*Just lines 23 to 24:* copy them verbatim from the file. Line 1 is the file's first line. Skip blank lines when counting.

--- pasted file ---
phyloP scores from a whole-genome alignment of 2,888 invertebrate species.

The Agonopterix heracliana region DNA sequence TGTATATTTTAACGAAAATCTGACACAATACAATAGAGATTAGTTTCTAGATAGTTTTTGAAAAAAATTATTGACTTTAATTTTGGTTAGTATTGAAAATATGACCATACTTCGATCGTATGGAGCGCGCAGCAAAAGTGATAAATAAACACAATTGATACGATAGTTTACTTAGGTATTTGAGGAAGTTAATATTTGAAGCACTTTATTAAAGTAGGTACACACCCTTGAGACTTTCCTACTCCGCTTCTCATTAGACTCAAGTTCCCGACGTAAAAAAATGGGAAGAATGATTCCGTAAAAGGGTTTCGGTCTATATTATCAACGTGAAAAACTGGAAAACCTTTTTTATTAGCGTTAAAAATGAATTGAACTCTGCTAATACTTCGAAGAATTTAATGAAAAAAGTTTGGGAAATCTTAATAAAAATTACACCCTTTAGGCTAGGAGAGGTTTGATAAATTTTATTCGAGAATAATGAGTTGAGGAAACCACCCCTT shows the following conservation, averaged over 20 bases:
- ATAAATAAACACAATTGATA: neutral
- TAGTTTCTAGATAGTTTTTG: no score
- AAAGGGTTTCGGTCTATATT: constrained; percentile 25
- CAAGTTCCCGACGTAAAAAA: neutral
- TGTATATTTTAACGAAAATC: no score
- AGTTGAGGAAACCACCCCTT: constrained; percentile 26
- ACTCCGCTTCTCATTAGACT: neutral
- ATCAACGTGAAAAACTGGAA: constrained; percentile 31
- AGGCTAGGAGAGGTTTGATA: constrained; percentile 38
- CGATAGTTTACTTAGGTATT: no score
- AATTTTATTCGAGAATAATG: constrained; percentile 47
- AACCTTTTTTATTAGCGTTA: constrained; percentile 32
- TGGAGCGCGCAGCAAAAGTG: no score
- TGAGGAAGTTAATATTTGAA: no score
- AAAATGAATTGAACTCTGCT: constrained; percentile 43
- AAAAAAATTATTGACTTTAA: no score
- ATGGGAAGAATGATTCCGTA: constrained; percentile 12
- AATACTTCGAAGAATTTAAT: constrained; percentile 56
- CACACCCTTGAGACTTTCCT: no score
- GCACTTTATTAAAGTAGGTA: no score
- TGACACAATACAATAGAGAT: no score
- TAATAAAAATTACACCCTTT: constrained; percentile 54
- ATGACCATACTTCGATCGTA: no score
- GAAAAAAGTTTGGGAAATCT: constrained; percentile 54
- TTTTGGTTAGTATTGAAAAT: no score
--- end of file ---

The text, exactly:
- TGACACAATACAATAGAGAT: no score
- TAATAAAAATTACACCCTTT: constrained; percentile 54